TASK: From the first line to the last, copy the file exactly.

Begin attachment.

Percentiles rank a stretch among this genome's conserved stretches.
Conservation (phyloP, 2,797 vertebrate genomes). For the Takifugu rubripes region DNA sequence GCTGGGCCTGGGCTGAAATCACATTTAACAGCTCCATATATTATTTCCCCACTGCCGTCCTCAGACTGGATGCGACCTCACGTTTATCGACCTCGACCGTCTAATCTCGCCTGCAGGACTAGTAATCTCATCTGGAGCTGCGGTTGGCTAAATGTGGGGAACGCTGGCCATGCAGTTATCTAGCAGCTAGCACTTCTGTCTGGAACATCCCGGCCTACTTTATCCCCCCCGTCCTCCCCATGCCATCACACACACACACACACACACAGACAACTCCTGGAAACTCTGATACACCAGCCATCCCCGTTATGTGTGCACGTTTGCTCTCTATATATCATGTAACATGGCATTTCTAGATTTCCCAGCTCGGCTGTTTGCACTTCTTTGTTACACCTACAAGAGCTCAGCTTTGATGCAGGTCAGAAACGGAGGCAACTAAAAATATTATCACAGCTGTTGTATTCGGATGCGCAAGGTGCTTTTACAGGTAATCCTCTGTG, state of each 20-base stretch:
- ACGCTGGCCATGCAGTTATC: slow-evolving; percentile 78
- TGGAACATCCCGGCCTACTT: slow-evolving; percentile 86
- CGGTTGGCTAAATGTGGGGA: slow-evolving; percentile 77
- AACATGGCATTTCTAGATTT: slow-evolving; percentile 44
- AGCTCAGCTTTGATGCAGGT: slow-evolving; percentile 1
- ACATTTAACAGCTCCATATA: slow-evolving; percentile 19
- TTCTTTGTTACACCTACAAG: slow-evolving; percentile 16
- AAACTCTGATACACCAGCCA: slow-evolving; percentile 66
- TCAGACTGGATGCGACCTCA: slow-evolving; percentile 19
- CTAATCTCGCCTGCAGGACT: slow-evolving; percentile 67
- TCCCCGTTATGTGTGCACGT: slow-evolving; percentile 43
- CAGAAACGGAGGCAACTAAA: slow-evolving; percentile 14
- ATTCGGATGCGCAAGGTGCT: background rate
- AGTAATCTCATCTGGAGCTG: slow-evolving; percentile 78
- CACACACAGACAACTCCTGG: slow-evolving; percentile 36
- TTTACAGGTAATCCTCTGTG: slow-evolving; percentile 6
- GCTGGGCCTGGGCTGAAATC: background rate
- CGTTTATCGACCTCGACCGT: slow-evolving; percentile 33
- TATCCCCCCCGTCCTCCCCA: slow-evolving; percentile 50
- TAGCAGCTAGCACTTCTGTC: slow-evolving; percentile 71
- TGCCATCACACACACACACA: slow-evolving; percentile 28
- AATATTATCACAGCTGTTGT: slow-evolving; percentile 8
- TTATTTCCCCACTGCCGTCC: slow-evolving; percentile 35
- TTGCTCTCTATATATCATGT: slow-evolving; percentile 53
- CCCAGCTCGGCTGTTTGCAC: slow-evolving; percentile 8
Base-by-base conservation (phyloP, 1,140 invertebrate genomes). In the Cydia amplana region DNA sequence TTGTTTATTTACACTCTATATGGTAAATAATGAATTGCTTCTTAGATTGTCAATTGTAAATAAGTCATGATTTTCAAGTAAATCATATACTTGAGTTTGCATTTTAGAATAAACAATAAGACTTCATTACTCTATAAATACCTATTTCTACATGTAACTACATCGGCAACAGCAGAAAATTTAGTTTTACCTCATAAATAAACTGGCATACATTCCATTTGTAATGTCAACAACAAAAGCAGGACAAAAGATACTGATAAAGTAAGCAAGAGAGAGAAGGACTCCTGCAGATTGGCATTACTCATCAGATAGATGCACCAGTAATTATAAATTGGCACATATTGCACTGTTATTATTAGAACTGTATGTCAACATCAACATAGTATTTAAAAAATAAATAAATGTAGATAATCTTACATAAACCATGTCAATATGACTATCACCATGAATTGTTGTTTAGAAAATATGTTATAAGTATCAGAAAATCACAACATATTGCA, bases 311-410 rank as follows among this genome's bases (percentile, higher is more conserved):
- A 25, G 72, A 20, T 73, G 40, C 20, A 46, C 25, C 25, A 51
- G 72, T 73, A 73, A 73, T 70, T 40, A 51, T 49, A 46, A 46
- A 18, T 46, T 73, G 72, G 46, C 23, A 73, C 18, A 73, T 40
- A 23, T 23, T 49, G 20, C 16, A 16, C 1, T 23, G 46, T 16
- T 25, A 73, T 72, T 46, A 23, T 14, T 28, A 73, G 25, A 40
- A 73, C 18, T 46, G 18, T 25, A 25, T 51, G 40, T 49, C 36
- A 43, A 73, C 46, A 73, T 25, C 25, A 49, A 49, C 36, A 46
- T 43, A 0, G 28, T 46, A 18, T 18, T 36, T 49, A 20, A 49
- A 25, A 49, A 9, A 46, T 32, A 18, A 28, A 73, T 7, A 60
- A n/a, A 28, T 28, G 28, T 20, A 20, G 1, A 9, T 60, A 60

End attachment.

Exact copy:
Percentiles rank a stretch among this genome's conserved stretches.
Conservation (phyloP, 2,797 vertebrate genomes). For the Takifugu rubripes region DNA sequence GCTGGGCCTGGGCTGAAATCACATTTAACAGCTCCATATATTATTTCCCCACTGCCGTCCTCAGACTGGATGCGACCTCACGTTTATCGACCTCGACCGTCTAATCTCGCCTGCAGGACTAGTAATCTCATCTGGAGCTGCGGTTGGCTAAATGTGGGGAACGCTGGCCATGCAGTTATCTAGCAGCTAGCACTTCTGTCTGGAACATCCCGGCCTACTTTATCCCCCCCGTCCTCCCCATGCCATCACACACACACACACACACACAGACAACTCCTGGAAACTCTGATACACCAGCCATCCCCGTTATGTGTGCACGTTTGCTCTCTATATATCATGTAACATGGCATTTCTAGATTTCCCAGCTCGGCTGTTTGCACTTCTTTGTTACACCTACAAGAGCTCAGCTTTGATGCAGGTCAGAAACGGAGGCAACTAAAAATATTATCACAGCTGTTGTATTCGGATGCGCAAGGTGCTTTTACAGGTAATCCTCTGTG, state of each 20-base stretch:
- ACGCTGGCCATGCAGTTATC: slow-evolving; percentile 78
- TGGAACATCCCGGCCTACTT: slow-evolving; percentile 86
- CGGTTGGCTAAATGTGGGGA: slow-evolving; percentile 77
- AACATGGCATTTCTAGATTT: slow-evolving; percentile 44
- AGCTCAGCTTTGATGCAGGT: slow-evolving; percentile 1
- ACATTTAACAGCTCCATATA: slow-evolving; percentile 19
- TTCTTTGTTACACCTACAAG: slow-evolving; percentile 16
- AAACTCTGATACACCAGCCA: slow-evolving; percentile 66
- TCAGACTGGATGCGACCTCA: slow-evolving; percentile 19
- CTAATCTCGCCTGCAGGACT: slow-evolving; percentile 67
- TCCCCGTTATGTGTGCACGT: slow-evolving; percentile 43
- CAGAAACGGAGGCAACTAAA: slow-evolving; percentile 14
- ATTCGGATGCGCAAGGTGCT: background rate
- AGTAATCTCATCTGGAGCTG: slow-evolving; percentile 78
- CACACACAGACAACTCCTGG: slow-evolving; percentile 36
- TTTACAGGTAATCCTCTGTG: slow-evolving; percentile 6
- GCTGGGCCTGGGCTGAAATC: background rate
- CGTTTATCGACCTCGACCGT: slow-evolving; percentile 33
- TATCCCCCCCGTCCTCCCCA: slow-evolving; percentile 50
- TAGCAGCTAGCACTTCTGTC: slow-evolving; percentile 71
- TGCCATCACACACACACACA: slow-evolving; percentile 28
- AATATTATCACAGCTGTTGT: slow-evolving; percentile 8
- TTATTTCCCCACTGCCGTCC: slow-evolving; percentile 35
- TTGCTCTCTATATATCATGT: slow-evolving; percentile 53
- CCCAGCTCGGCTGTTTGCAC: slow-evolving; percentile 8
Base-by-base conservation (phyloP, 1,140 invertebrate genomes). In the Cydia amplana region DNA sequence TTGTTTATTTACACTCTATATGGTAAATAATGAATTGCTTCTTAGATTGTCAATTGTAAATAAGTCATGATTTTCAAGTAAATCATATACTTGAGTTTGCATTTTAGAATAAACAATAAGACTTCATTACTCTATAAATACCTATTTCTACATGTAACTACATCGGCAACAGCAGAAAATTTAGTTTTACCTCATAAATAAACTGGCATACATTCCATTTGTAATGTCAACAACAAAAGCAGGACAAAAGATACTGATAAAGTAAGCAAGAGAGAGAAGGACTCCTGCAGATTGGCATTACTCATCAGATAGATGCACCAGTAATTATAAATTGGCACATATTGCACTGTTATTATTAGAACTGTATGTCAACATCAACATAGTATTTAAAAAATAAATAAATGTAGATAATCTTACATAAACCATGTCAATATGACTATCACCATGAATTGTTGTTTAGAAAATATGTTATAAGTATCAGAAAATCACAACATATTGCA, bases 311-410 rank as follows among this genome's bases (percentile, higher is more conserved):
- A 25, G 72, A 20, T 73, G 40, C 20, A 46, C 25, C 25, A 51
- G 72, T 73, A 73, A 73, T 70, T 40, A 51, T 49, A 46, A 46
- A 18, T 46, T 73, G 72, G 46, C 23, A 73, C 18, A 73, T 40
- A 23, T 23, T 49, G 20, C 16, A 16, C 1, T 23, G 46, T 16
- T 25, A 73, T 72, T 46, A 23, T 14, T 28, A 73, G 25, A 40
- A 73, C 18, T 46, G 18, T 25, A 25, T 51, G 40, T 49, C 36
- A 43, A 73, C 46, A 73, T 25, C 25, A 49, A 49, C 36, A 46
- T 43, A 0, G 28, T 46, A 18, T 18, T 36, T 49, A 20, A 49
- A 25, A 49, A 9, A 46, T 32, A 18, A 28, A 73, T 7, A 60
- A n/a, A 28, T 28, G 28, T 20, A 20, G 1, A 9, T 60, A 60